Tamara’s gift is from eleven-year-old Marek Kalvik, the surprise late-life sixth child of dear family friend Katrin Kalvik-Nikonova. When he recently testified at his mother’s kangaroo court trial for alleged un-American activities, the judge taunted him by saying no one will want to marry him. In case that happens, he asks Tamara if she’ll promise to marry him when they’re grownups, but only if she really wants to.

Tamara limps back to the davenport and pulls off the wrapping paper. She lifts the flaps of the box within and finds a stuffed turtle, an onyx and silver bracelet, an obsidian bead necklace, and a letter. Ivan suspiciously eyes the jewelry as Tamara holds the turtle in her lap and reads Marek’s letter.

December 27, 1950,

Dear Toma,

I hope you get this by Orthodox Christmas. My brothers-in-law, Nikita, and Viivi helped me with selecting your presents. Taavi and Sulev told me turtles represent long life, good health, persistence, determination, emotional strength, and being grounded despite chaos. I asked them about more jewelry to help you with healing, and they said blue stones like lapis lazuli help with relaxation and calming, and black stones like obsidian and onyx help with protection. When we’re older, I’ll buy you black pearls. They protect people from negative energy and have lots of healing energy too, but pearls are grownup jewelry, and lots of money.

The ten lines end here (by the way I counted). A few extras follow.

I hope you don’t think you already have too many stuffed animals and too much jewelry. Each one is different and special, but you might not see it that way when people keep giving them to you.

WeWriWa—Diana and Pamela’s first Christmas

weekend_writing_warriorsveteransbadge_4

Welcome back to Weekend Writing Warriors and Snippet Sunday, weekly Sunday hops where writers share 8–10 sentences from a book or WIP. The rules have now been relaxed to allow a few more sentences if merited, so long as they’re clearly indicated, to avoid the creative punctuation many of us have used to stay within the limit.

Since it’s December, I’ve switched to Christmas-themed excerpts (even though my own winter holiday is Chanukah). This week, the snippet comes from Chapter 90, “Cruel Christmas,” from A Dream Deferred: Lyuba and Ivan at University, the fourth book about my Russian-born characters. It’s set during January 1951.

Diana (Dee-AHN-ah) and Pamela (Pah-MEL-ah) Zotova, newly turned eight months old, are staying with Lyuba and Ivan’s family in St. Paul while their mother Raisa and aunt Lyudmila, Raisa’s twin sister, are hospitalized. Raisa and Lyudmila realized too late they chose terrible husbands just to escape small town life and move to Minneapolis. They recently found much better future second husbands, but they first have to figure a way out of their unhappy current marriages.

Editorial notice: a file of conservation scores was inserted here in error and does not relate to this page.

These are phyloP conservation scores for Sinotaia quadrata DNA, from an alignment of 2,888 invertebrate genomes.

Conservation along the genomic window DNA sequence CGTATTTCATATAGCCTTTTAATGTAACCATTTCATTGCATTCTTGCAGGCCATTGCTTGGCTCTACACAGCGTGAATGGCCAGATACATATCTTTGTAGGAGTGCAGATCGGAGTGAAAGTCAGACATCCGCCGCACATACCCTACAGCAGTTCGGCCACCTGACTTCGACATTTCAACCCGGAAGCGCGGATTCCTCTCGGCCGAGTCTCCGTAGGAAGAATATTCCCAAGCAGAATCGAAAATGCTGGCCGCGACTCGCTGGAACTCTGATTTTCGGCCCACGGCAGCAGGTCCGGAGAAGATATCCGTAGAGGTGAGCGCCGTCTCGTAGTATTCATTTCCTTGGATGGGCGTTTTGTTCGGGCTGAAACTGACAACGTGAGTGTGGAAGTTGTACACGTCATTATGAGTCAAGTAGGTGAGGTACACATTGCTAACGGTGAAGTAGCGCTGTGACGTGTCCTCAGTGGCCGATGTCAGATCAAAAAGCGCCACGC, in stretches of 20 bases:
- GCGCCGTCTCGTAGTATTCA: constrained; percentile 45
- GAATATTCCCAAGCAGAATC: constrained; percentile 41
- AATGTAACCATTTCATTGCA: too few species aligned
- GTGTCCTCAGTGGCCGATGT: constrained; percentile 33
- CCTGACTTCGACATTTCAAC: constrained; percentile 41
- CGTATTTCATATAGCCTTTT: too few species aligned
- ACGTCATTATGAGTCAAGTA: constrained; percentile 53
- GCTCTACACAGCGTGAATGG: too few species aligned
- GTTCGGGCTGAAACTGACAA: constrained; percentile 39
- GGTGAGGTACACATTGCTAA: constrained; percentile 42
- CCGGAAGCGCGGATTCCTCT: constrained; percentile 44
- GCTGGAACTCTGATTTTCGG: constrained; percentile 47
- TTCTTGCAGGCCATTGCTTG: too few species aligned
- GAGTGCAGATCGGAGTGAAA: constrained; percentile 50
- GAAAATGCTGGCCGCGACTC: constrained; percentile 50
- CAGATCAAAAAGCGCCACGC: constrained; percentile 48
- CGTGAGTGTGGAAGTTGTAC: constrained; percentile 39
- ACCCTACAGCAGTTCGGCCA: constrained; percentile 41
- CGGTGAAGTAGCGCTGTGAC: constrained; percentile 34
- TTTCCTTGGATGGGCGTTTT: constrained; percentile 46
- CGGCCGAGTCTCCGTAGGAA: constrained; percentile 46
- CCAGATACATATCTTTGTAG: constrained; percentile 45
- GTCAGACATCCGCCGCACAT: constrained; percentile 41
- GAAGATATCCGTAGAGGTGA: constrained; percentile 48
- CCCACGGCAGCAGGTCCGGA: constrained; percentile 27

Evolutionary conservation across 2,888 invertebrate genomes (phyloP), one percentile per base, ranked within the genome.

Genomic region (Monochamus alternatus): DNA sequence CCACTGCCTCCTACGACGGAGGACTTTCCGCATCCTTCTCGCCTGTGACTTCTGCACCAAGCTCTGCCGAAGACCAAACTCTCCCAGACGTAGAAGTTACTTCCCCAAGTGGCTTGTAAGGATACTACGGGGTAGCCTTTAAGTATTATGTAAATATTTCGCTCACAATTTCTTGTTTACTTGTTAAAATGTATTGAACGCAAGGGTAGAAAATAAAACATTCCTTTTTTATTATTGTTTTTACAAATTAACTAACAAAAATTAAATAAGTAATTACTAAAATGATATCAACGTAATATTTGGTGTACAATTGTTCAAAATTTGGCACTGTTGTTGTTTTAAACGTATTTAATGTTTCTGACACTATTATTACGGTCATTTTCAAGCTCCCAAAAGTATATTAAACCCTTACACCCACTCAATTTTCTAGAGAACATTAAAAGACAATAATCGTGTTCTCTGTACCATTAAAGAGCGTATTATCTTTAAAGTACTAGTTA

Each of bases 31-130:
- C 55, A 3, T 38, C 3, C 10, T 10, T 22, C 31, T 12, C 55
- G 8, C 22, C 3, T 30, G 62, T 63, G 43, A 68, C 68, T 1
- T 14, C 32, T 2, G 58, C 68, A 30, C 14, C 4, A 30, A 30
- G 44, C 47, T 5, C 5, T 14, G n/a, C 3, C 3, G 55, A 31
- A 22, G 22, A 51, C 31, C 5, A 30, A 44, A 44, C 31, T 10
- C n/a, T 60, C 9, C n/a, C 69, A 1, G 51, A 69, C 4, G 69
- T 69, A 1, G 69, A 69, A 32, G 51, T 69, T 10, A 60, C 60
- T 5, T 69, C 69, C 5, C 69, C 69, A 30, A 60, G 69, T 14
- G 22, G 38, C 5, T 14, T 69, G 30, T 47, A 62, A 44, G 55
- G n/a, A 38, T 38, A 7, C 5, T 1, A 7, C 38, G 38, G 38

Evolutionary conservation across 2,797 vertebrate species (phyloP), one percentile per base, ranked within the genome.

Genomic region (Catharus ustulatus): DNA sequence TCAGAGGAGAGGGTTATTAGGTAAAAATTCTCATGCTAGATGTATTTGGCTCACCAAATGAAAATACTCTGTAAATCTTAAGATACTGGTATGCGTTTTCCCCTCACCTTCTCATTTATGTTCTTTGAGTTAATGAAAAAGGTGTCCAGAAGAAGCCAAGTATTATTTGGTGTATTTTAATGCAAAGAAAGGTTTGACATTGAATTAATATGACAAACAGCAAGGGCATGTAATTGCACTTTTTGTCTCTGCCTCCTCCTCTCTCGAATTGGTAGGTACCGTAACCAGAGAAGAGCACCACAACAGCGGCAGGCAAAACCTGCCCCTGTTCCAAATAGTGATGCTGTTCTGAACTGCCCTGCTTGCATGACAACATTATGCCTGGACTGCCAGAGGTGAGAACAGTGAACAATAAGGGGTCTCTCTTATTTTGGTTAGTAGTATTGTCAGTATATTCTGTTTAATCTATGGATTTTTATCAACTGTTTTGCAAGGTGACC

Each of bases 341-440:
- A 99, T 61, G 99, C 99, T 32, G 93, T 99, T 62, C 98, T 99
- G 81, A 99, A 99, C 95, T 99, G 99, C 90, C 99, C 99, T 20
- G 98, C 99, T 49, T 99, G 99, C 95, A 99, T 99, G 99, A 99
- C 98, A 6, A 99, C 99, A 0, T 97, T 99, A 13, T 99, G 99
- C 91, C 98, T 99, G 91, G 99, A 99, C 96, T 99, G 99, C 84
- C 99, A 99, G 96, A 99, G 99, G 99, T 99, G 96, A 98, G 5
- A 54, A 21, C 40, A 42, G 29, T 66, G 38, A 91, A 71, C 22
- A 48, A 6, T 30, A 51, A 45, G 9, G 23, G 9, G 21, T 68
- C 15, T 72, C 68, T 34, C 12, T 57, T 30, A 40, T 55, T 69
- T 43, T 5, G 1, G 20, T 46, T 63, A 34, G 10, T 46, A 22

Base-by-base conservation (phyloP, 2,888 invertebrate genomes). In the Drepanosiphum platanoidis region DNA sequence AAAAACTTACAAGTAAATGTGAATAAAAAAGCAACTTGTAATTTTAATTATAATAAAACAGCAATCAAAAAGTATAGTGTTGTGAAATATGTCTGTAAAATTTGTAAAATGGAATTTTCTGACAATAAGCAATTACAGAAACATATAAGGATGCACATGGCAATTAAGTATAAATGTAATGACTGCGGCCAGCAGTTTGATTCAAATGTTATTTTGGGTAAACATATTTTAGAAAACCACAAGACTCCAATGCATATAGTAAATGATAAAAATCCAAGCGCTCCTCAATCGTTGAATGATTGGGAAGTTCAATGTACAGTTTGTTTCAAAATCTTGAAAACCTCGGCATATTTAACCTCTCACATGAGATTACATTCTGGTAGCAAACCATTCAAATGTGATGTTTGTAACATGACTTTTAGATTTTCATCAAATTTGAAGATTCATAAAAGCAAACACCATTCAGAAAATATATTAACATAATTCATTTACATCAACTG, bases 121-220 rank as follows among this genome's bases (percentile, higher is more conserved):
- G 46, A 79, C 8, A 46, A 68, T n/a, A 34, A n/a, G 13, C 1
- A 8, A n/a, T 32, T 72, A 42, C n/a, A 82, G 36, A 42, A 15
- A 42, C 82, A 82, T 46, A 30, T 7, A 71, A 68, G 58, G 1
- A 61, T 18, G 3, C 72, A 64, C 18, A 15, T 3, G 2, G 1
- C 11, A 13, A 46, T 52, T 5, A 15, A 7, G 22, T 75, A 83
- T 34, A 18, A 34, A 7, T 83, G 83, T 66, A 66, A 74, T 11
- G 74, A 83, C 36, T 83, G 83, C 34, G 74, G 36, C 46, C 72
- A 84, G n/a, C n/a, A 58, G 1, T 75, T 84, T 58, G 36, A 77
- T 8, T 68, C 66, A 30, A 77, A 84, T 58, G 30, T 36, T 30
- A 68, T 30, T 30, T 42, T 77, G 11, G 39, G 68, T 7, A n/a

Diana and Pamela smile big smiles at Irina as she unwraps the presents Raisa and Lyudmila got them, which Filaret delivered on Saturday. From their mother, they have a brightly-colored ring-stacking toy and stacking cups. Their aunt got them toy drums and rattles with cat heads at either end.  Diana’s rattle depicts Siamese cats, and Pamela’s has red tabbies. Out of fear of Gustav’s wrath, Filaret set up a savings account for them in lieu of physical presents.

“They’re so cute,” Tamara says. “Can we keep them? I want little sisters. Everyone else in our family has younger siblings.”

“They’re Raya’s babies, not ours,” Lyuba says gently.

The ten lines end here. A few more to complete the scene follow.

“She’ll be very sad if we don’t give them back.”

“They won’t be happy to go home,” Sonyechka says. “Gustav is a very bad person. He doesn’t treat Raya or his babies very nicely.”

“That’s not our affair to meddle in,” Ivan says. “If Raya’s the good, sweet person we remember her as, she’ll come to her senses eventually and leave that mudak. If I’ve read the situation with the count correctly, Raya has her second husband waiting in the wings.”

“Speaking of future husbands, why doesn’t Toma open her gift from Marek?” Sonyechka holds up a jade green package.

WeWriWa—Christmas tree contention

weekend_writing_warriorsveteransbadge_4

Welcome back to Weekend Writing Warriors and Snippet Sunday, weekly Sunday hops where writers share 8–10 sentences from a book or WIP. The rules have now been relaxed to allow a few more sentences if merited, so long as they’re clearly indicated, to avoid the creative punctuation many of us have used to stay within the limit.